Cattle Farming

As a biologist, I am well aware of the impact cattle have on the environment; I am also aware of the argument that dedicating the same land to production of grains and cereals would produce MORE protein for human consumption than cattle. However, living in the reality of a community where the main subsistence employment in the county is cattle farming, where the mindsets of the people are set in stone and change is difficult to say the least, and as a GRAND carnivore that I am, I believe that an equilibrium can be encountered, where cattle are produced in an efficient manner, the environment respected and definitely improved from the current situation, and that through example, others will follow. After 5 years in development work within this community, I have witnessed change, and can say it is a slow process; simply arriving and barking orders and/or throwing money at a problem has NO positive effect.

Current Methods in Cattle Farming
As stated earlier, the same cattle farming techniques are applied today that were applied over 50 years ago. Mass tracts of Primary Jungle were (and continue to be) destroyed and Gramalote planted, and cattle tied up and moved twice a day. Once a week, often once every 2 weeks, rock salt is given to each head, often mixed with corn meal, or barley, or wheat bran. The results are poorly fed cattle, with workers having little or no time to do anything else other than take care of the cattle (I know, I did it that way for 6 months). The lack of efficiency is exemplified by the ratio of cattle per hectare (1 hectare is 2.47 acres), namely, 1 to 1!! One head for every 1 hectare!!
The cool way to cattle farm is using the jungle to form natural corrals with loose cattle, since cattle will not wonder aimlessly into the jungle. This requires changing pastures to another grass called Setaria (Setaria splendida), which can with stand the stamping of the cattle, and also grows better in shady areas, requiring TREES!!! Setaria also is higher in digestible protein, and produces 5 rounds per year (matures every 75 days), where as Gramalote requires 12 months.

Corals
The advantages to corals are listed below:
Free ranging cattle that eat all they want.
Workers (and me) have time to dedictate to other activities.
Requires planting pastures that can withstand free range cattle, all of which are higher in protein, mature more rapidly, and grow better in shade (e.g., need trees).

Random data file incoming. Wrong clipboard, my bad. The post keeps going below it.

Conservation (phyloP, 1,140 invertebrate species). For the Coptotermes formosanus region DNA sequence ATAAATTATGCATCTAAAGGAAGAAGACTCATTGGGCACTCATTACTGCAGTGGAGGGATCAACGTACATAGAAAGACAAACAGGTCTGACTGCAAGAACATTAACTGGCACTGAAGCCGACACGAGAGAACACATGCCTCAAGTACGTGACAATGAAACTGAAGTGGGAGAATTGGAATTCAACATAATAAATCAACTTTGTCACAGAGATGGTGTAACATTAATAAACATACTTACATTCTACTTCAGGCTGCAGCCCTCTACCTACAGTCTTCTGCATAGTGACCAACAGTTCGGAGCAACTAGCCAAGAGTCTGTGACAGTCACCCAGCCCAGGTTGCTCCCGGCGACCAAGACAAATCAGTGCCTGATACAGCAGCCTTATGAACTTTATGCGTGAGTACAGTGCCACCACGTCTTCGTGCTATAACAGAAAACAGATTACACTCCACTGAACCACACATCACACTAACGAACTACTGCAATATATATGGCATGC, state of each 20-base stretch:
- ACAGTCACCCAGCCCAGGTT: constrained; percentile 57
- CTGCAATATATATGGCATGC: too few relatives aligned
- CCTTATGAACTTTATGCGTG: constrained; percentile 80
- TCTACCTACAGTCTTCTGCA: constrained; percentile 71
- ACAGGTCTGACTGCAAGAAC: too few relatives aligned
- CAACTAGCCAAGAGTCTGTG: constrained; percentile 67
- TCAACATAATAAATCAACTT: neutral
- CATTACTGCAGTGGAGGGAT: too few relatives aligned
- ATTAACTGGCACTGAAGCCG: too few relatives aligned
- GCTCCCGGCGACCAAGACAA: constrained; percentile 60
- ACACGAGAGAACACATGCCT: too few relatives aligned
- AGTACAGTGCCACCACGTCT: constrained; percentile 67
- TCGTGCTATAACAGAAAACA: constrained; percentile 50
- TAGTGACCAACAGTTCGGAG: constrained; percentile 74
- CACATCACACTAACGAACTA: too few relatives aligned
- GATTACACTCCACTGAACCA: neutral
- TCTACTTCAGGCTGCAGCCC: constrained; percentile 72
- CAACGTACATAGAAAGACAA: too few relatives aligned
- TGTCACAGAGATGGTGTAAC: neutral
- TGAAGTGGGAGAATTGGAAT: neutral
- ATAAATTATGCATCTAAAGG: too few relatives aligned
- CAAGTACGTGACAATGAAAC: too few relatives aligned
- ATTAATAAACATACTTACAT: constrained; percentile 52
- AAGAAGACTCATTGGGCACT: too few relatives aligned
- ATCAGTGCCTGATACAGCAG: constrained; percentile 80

Improves ratio from 1 cattle per hectare to 7!
Corals designed around streams, cliffs, etc., to protect water runoff and erosion, namely improved land management.
The DISadvantages to corals are listed below:
Requires an invesment of money (I spent over $1,000), and time.
Requires elaboration of corals, planting posts, barb wire, and/or electric fencing, etc.
Requires changing pastures, a slow, tedious job (my 2010...)

Below is the current working scheme for the cattle farm. Numbers followed by letters indicate the coral name, and the number below is the number of hectares in the respective coral.

Protecting Streams
The farm has 7 steady flowing streams on the front side (cattle farming side), that often turn into raging rivers after a strong jungle rain. Previous techniques in cattle farming had left the streams almost treeless, with cattle tied up right along the streams. After mapping the entire farm with a GPS, I have set aside 3-5 meters (10-15 feet) on either side of the streams as areas of High Importance Reforestation. Using the electric fencing, I have planted trees, or utilized returning trees, as natural posts, in order to prevent the cattle from standing/deficating in the running water. Basins with a tubing are used to provide the cattle fresh water in each coral, shown above (orange line besides blue line).
Within 3 more years, the streams will have a literal wall of jungle, which the cattle will not cross.

Cattle loose in a coral; Derk Diggler, the vasectimized bull, indicates when the cows are in heat, for artificial insemination to improve genetics
setaria1

Improving Pastures

Setaria splendida is the pasture of choice for loose cattle in this area; it matures every 65-75 days, has higher protein content then the more common pasture Gramalote, and can withstand the weight of the cattle. Setaria also grows so well that it even outcompetes weeds and other plants that cattle do not eat.
jungle-pasture

Natural Corals

The long term goal for the cattle pastures is to have what I call Natural Corals, namely, corals that are surrounded by jungle.
electric-tree
In order to do this, electric fencing was strategically placed using returning trees as live posts.
plant
Within a few short years, the flora and fauna return, with NO WORK!!! Exotic plants, like the one shown, are within 10 feet of cattle pastures!